Trekking and Hiking in Turkey
Turkey is ideal for those who like to walk eco friendly and at the same time take in spectacular scenery. Marked pathways include, on the Mediterranean coast, the Lycian Way between Fethiye and Antalya and the St Paul Trail between Perge and Yalvac. There are many eco friendly short trails in the Cappadocian landscape and for serious trekkers the Kackar Mountains in the northeast of the country can be recommended.
St Paul`s Trail:
St Paul, along with St. Peter, is acknowledged as the most famous of the early Christian missionaries. It is within Turkey`s boundaries that his birthplace is found, and where all his journeys took place. Most of the first Christian communities he founded are also located in Turkey. Without doubt it is in large part down to him that Christianity spread here from Jeruselam and from here into the heart of Europe. Although he also travelled in Syria, Cyprus and Greece,
Lycian Way Trekking:The Lycian Way is a very long-distance footpath in Turkey. It is 500 km long and stretches from Fethiye to Antalya, around part of the coast of ancient Lycia. It is way marked with red and white stripes. The Sunday Times has listed it as one of the world's top ten walks. Its name comes from the ancient civilisation which once ruled the area. The route is graded medium to hard; it is not level walking, but has many ascents and descents as it approaches and veers away from the sea. It is easier at the start near Fethiye and gets more difficult as it progresses. It is recommended that you walk the route in spring or autumn; February-May or September-November. Summer in Lycia is hot, although you could walk short, shady sections. The route is mainly over footpaths and mule trails; mostly limestone and often hard and stony underfoot.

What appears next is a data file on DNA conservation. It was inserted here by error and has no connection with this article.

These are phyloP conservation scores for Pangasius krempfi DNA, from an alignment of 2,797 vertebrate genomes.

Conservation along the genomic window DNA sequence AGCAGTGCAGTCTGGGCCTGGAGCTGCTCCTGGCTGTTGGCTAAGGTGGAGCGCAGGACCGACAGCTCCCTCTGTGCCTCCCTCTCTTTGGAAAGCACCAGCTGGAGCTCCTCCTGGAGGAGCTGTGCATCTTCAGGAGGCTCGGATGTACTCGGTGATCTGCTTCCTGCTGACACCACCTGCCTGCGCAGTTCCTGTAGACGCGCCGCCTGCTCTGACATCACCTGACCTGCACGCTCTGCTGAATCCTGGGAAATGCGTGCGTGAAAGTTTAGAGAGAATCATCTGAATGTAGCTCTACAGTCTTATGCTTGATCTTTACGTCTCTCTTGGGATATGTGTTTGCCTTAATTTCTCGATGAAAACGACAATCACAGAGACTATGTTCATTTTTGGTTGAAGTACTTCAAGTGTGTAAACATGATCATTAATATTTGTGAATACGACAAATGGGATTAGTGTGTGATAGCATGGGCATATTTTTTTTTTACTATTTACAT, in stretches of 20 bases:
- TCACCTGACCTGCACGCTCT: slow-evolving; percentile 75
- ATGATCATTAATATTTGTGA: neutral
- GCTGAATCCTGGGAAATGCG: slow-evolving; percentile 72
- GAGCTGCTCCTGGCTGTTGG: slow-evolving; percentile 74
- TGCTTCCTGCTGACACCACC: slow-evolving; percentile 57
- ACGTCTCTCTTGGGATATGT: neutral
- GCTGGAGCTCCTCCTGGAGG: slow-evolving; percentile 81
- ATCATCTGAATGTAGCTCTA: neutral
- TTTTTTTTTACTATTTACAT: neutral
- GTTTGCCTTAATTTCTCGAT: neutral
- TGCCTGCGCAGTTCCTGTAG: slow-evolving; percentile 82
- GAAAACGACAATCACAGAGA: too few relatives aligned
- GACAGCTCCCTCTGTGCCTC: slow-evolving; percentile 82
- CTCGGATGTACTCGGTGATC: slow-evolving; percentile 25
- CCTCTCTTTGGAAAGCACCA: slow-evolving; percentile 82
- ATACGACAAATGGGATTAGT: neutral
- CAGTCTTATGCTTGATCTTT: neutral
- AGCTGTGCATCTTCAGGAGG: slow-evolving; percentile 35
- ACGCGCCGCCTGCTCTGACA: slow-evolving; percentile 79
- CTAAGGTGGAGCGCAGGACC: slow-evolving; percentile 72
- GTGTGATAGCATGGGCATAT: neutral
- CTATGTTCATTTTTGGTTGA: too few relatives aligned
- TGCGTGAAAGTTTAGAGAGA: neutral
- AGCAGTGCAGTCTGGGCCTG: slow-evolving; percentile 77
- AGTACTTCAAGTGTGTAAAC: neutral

Evliya Çelebi Way
The Evliya Çelebi Way is a proposed cultural route for riders and walkers to be established in northwest Turkey in celebration of the 400th anniversary of the birth, in 1611, of the great Ottoman traveller of that name. Evliya Çelebi travelled the Ottoman Empire and beyond for some 40 years, and left a 10 volume account of his journeying.